Yong Ting Hui
University Tunku Abdul Rahman, Faculty of Engineering and Science UTAR Complex Jalan Genting Kelang 53300 Setapak Kuala Lumpur. email@example.com
Abstract— Our current rate of non-renewable energy usage will lead to power crisis in the future. Power crisis is a state where the demand for power energy increases and the price of power energy rises. Therefore, civilization will be forced to research and develop alternative energy sources. At the beginning of the 21st century , fuel cells appear poised to meet the power needs of a variety of applications. Fuel cells are electrochemical devices that convert chemical energy to electricity and thermal energy. Fuel cells, being one of the energy sources, can it contribute to future power crisis? This paper will discuss whether fuel cells can contribute to future power crisis.
Keywords— Fuel cell, power crisis, energy sources, research, electricity. Introduction
The world is addicted to petroleum. We are absorbing this fossil fuel and eating it up faster than ever. We use petroleum to fuel our large and small power generators and our automobiles consume petroleum as if it were water. To reduce this mass consumption, alternative energy are needed. Fuel cell, a device that converts the chemical energy from a fuel into electricity through a chemical reaction with oxygen or another oxidizing agent.
Hydrogen is the most common fuel of fuel cells, but hydrocarbons such as natural gas and alcohols are sometimes used. Fuel cells are different from batteries in that they require a constant source of fuel and oxygen to run. Fuel cell can produce electricity as long as fuels are supplied. Fuel cells consist of an anode (negative side), a cathode (positive side) and an electrolyte that allow charges to move between the two sides of the fuel cell. Electrons are drawn from the anode to the cathode through an external circuit, producing direct current electricity. Fuel cells are classified by the type of electrolyte they use as the main difference among fuel cell types is the electrolyte. They are five basic types of fuel cell. Low temperature types include the alkaline fuel cell (APC) and solid polymer fuel cell (SPFC), the medium temperature type is the phosphoric acid fuel cell (PAFC) and the two high temperature types are the molten carbonate fuel cell (MCFC) and the solid oxide fuel cell (SOFC). Each one is different and is best used for a specific purpose. In this technological age, electronics play a vital role in our daily lives. Computers, automobiles, houses and many other items which we interact with on a daily basis require electric power. The answer of a fuel cells is a useful and resourceful way to power these application and thus our lives.. how fuel cells work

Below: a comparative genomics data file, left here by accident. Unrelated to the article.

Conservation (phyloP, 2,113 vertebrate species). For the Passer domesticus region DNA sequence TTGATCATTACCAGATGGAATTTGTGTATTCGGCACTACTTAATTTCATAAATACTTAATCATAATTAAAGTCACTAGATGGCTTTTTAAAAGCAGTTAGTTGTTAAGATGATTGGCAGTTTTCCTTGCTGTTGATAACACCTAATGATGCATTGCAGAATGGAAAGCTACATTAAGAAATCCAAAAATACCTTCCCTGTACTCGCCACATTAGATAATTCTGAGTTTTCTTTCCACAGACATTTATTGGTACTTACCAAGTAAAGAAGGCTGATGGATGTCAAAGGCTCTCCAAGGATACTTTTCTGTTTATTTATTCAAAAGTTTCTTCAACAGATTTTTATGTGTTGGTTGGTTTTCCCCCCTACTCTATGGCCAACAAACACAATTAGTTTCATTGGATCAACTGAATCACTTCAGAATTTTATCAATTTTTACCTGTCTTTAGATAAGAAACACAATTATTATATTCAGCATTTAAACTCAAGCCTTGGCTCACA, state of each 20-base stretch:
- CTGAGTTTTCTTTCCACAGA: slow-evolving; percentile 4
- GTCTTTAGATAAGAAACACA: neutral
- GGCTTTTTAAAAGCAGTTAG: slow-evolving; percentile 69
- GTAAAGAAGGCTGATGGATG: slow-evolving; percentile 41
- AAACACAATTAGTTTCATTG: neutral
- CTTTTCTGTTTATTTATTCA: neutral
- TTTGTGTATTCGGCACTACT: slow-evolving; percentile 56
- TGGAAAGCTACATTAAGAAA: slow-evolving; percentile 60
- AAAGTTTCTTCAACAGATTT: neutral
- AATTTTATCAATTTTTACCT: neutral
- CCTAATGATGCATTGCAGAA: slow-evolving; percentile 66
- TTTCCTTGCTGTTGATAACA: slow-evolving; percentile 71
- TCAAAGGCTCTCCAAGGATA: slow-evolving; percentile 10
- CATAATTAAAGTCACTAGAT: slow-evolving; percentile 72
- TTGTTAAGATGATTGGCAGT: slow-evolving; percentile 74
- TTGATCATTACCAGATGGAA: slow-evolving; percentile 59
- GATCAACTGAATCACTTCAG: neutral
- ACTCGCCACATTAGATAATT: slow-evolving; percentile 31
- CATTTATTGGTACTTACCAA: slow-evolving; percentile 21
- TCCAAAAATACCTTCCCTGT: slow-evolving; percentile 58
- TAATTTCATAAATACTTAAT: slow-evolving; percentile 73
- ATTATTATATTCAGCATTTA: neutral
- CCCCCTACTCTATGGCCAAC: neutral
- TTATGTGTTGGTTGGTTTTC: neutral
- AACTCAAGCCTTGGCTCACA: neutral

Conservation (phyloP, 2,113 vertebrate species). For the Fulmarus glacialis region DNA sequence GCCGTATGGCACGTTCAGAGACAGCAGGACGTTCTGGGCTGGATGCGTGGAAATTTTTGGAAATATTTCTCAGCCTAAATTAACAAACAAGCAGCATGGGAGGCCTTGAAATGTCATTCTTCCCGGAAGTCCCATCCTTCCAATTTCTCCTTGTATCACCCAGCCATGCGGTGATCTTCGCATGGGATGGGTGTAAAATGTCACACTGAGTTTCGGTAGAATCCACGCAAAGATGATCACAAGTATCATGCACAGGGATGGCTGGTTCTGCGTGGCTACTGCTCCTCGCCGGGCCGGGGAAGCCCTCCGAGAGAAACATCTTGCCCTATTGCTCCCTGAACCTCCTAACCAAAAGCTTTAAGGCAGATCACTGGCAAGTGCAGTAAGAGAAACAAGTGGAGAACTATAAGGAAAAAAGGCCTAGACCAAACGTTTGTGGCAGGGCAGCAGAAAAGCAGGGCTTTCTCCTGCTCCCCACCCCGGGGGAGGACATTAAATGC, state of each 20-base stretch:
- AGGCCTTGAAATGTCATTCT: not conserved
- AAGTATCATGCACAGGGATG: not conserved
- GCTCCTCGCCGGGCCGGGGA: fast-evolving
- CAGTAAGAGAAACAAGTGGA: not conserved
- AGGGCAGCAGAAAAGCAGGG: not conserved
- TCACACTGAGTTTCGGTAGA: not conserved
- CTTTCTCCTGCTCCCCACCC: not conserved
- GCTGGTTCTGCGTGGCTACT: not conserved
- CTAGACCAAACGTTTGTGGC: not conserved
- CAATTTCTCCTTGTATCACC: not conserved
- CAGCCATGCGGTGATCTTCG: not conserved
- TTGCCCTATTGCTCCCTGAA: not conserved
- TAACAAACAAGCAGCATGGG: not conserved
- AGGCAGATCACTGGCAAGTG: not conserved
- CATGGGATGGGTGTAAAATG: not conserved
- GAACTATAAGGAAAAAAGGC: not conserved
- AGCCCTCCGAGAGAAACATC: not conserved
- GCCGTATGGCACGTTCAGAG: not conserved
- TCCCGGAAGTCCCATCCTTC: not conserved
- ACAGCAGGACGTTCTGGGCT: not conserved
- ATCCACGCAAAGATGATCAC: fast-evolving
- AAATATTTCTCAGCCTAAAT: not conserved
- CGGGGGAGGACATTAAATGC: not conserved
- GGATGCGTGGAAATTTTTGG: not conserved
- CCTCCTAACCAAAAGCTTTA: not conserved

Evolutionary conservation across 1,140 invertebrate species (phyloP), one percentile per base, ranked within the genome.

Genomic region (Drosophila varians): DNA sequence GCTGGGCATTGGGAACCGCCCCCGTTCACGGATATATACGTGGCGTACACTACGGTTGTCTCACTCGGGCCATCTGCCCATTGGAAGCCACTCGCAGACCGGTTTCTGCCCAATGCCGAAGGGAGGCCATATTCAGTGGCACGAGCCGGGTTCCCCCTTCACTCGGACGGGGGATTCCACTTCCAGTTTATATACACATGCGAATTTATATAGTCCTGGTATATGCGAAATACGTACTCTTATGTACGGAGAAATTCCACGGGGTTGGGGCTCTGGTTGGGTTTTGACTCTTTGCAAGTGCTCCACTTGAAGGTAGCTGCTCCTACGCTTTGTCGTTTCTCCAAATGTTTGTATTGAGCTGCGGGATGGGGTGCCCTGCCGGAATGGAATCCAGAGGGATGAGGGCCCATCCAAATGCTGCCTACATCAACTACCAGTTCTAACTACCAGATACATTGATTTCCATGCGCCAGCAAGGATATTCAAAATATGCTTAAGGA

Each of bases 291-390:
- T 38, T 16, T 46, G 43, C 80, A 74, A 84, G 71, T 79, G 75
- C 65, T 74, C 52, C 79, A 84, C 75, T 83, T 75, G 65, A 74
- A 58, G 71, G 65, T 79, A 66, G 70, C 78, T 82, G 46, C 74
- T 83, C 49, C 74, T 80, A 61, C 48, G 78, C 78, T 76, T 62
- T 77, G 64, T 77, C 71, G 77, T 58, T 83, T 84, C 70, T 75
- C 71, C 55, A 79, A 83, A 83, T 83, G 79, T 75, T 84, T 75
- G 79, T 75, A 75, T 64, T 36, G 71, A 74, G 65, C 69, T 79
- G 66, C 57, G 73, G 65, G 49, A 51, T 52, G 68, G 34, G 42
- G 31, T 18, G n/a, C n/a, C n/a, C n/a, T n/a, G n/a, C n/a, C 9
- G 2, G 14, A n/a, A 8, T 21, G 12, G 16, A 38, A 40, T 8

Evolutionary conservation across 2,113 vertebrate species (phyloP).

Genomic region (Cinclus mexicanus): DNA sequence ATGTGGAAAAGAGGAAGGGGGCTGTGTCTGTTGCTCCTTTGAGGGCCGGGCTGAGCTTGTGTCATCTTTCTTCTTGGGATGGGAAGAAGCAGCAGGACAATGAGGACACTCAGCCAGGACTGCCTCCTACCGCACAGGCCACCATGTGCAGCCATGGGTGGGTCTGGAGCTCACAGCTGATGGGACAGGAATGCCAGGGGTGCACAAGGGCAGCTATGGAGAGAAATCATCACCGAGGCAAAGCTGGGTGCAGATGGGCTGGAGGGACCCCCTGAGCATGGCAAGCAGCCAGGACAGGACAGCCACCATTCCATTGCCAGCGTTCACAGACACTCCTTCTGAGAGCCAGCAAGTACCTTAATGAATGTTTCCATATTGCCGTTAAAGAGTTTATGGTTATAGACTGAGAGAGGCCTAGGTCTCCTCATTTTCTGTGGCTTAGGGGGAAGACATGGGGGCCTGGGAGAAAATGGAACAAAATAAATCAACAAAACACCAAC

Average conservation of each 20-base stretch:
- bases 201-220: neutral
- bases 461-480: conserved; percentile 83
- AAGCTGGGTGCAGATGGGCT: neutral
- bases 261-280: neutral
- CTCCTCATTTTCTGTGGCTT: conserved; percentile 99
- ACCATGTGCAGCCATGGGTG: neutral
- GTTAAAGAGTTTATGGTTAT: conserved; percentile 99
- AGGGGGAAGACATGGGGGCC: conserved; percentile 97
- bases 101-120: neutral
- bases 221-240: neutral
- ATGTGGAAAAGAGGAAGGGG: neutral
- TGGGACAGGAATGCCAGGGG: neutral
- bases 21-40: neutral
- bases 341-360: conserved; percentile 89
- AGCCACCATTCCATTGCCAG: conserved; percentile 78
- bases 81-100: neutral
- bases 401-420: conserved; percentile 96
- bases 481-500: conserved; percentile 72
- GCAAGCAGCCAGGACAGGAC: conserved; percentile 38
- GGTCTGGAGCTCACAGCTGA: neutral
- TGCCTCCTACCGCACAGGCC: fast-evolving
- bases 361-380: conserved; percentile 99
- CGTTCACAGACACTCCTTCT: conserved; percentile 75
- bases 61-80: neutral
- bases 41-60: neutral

A fuel cells can be represented by an idea of an anode and a cathode. As shown in Fig.1, a fuel cell consists of two electrodes, an anode and a cathode. The cathode is sandwiched around an electrolyte. The electrolyte is also known as the proton exchange membrane (PEM). The membrane only conducts positively charged ions. Inside the fuel cells, there is a catalyst that works to speed up the process of the reaction without affecting the anode or cathode. The cathode is usually a rough and porous powder which thinly coats carbon paper or cloth so that a maximum surface area can be exposed to the hydrogen or oxygen.
Fig.1 Basic setup for a fuel cell
In Fig. 2, hydrogen gas is fed to the anode and oxygen gas is fed to the cathode. Reacting upon its own pressure, the hydrogen atoms are forced through the catalyst. Once it comes in contact with the catalyst, the hydrogen forms two hydrogen ions and two electrons. The protons, the positively charged ions and the electrons, the negatively charged ions, travel to the cathode. The electrons pass through an external circuit creating a flow of current that...